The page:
Where he could fit?

Even after drafting Belton, the Giants have only three safeties — Xavier McKinney, Julian Love, Belton — on their roster. Jarren Williams is a candidate to convert from cornerback. Still, that means there could be room on the roster for another safety.

The Giants could look at add veteran depth at the position before the season. Right now, though, Corker and fellow UDFA safety Trenton Thompson of San Diego State, could be competiting for one spot either on the 53-man roster or practice squad.

Jabari Ellis, DT, South Carolina

Ellis was Brugler’s 58th-ranked defensive tackle in the 2022 draft class, and did not get a profile. He wasn’t profiled with the draft prospects, or even in Hunt’s massive draft guide.

Still, the Giants had to like something about him. He is a 6-foot-1¾, 278-pound tackle with decent athletic testing numbers. Ellis started 22 games for South Carolina the past two seasons with 68 tackles (8 for loss) and 2.0 sacks.

Where he could fit

Ellis appears to be a run-stopping 3-4 defensive end. An excellent outcome for him would likely be earning a practice squad spot.

Darren Evans, CB, LSU

Evans was Brugler’s 59th-ranked cornerback and did not receive a profile in Brugler’s draft guide. Evans played in 11 games for LSU in 2021, starting five, with 27 tackles (20 solo), 4 passes defensed and no interceptions. He played at Nicholls State before transferring to LSU.

Evans is a 6-foot-2¼, 179-pound cornerback with moderate athletic testing numbers.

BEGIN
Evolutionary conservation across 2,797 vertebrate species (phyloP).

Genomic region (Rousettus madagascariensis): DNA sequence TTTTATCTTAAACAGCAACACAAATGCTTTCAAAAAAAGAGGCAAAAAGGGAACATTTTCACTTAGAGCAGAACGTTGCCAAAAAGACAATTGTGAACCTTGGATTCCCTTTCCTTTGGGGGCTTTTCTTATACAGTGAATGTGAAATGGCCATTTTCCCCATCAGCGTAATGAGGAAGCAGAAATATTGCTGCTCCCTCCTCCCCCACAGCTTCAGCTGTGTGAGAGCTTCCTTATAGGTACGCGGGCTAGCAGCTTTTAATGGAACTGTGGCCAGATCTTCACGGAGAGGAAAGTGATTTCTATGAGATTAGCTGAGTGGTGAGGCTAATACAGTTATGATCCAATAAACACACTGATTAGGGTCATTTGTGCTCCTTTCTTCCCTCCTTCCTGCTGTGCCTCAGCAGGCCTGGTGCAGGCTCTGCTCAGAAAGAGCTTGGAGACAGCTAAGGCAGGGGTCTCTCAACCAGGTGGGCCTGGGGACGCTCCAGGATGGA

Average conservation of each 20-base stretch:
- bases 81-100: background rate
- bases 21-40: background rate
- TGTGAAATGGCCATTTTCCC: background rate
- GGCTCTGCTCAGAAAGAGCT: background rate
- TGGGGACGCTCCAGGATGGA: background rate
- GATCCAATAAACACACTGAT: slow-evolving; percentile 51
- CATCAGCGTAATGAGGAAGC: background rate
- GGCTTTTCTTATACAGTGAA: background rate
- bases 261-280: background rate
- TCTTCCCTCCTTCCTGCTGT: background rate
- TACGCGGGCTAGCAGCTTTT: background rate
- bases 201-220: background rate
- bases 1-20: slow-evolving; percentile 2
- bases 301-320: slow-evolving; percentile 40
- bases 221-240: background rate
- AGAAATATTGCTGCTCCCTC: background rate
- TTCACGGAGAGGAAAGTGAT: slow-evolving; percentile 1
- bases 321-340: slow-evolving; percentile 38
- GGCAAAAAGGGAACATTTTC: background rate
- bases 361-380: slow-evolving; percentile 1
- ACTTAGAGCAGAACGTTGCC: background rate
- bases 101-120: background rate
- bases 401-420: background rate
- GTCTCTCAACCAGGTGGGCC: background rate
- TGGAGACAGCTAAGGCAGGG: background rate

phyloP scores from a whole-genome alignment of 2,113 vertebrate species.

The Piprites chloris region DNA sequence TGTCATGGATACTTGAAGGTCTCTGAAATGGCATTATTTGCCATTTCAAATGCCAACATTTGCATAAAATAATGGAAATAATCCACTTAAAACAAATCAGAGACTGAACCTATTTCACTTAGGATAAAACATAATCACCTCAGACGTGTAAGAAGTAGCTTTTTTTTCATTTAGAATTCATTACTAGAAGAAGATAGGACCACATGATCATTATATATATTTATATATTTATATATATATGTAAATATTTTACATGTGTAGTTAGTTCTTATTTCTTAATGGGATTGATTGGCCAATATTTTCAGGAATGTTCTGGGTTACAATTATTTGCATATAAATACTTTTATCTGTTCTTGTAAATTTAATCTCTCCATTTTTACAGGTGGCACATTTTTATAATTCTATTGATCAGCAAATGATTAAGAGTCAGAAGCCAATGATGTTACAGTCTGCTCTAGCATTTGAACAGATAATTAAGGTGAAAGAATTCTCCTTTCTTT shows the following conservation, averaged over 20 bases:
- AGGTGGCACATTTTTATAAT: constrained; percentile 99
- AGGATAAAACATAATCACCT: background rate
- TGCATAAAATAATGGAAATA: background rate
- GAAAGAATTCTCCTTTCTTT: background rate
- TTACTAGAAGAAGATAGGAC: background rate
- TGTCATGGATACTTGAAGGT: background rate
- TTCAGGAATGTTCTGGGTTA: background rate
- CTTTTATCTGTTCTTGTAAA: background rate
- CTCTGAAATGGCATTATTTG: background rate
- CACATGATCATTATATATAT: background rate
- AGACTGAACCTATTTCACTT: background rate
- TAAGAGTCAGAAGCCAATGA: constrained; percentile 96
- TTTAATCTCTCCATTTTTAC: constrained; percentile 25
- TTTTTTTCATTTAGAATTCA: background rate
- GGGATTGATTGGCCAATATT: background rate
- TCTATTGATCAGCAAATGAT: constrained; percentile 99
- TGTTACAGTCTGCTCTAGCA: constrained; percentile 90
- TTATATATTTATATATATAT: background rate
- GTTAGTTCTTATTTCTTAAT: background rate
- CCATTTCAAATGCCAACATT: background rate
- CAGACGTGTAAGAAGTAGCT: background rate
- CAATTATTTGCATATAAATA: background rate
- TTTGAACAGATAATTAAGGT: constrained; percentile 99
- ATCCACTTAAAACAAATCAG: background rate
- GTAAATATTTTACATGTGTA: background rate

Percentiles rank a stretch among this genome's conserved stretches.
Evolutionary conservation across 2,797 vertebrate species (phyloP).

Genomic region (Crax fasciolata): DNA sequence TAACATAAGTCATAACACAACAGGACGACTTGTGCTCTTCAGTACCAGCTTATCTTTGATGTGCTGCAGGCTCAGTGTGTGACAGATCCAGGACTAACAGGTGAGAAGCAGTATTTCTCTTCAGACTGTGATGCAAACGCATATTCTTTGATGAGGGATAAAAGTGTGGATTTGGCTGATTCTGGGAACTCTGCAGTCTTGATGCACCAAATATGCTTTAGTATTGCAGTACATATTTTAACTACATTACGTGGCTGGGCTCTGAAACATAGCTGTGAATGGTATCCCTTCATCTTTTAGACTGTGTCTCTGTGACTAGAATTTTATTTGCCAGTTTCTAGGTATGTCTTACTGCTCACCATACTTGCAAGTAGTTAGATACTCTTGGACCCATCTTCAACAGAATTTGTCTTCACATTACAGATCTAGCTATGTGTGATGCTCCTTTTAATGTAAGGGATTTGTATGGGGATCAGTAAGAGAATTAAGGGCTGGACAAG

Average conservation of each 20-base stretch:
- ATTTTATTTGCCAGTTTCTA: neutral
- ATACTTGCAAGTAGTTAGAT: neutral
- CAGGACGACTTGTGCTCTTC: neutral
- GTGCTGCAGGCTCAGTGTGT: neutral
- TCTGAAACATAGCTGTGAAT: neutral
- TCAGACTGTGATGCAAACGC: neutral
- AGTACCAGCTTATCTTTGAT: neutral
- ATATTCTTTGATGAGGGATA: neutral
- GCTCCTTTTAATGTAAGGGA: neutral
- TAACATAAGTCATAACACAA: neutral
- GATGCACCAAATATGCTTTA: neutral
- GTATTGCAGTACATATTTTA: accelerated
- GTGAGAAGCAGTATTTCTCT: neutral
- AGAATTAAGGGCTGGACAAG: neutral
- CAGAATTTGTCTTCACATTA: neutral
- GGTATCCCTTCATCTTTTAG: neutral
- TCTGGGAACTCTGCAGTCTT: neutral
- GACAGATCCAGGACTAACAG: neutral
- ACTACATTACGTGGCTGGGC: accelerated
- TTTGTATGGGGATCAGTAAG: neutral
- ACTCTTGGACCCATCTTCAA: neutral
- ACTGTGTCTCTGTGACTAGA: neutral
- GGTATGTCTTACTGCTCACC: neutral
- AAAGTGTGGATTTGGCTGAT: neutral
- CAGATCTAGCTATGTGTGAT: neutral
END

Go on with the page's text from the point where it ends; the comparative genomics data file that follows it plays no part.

In his draft guide, Hunt said:

- Long and ‘in the way’, as I like to say. He is able to cover so much ground with his length and you can see how it frustrates WRs. At Nicholls, he was the FCS version of Sauce Gardner. Strong in run support.
- Shows good patience to accurately play the ball once it comes his way, and will wait to the last possible moment to stick that arm out to knock it down.
- Has the ability to match up vs bigger WRs, and has done so in that regard rather well.

Areas of Improvement:
- Will need to continue to work on his body frame and strength.
- Lateral agility may be a bit of a question mark; he’s a bit long-legged, so his COD skills may be a bit compromised.

Where he could fit

The Giants likely took a liking to Evans while watching his more accomplished teammates Derek Stingley Jr. and CorDale Flott, a player they selected 81st overall. While the Giants are likely still looking for cornerback depth, a practice squad berth would appear to be the best outcome for Evans in 2022.

Tomon Fox, Edge, North Carolina

Fox was the 67th-ranked edge defender in the 2022 draft class, per Brugler. No profile was offered in Brugler’s draft guide.

Fox is a 6-foot-2¾, 253-pound linebacker who is already 24 years old and played in parts of six different seasons for the Tar Heels. He ended up with 30.5 career sacks in 66 games, third all-time in program history.

Hunt says: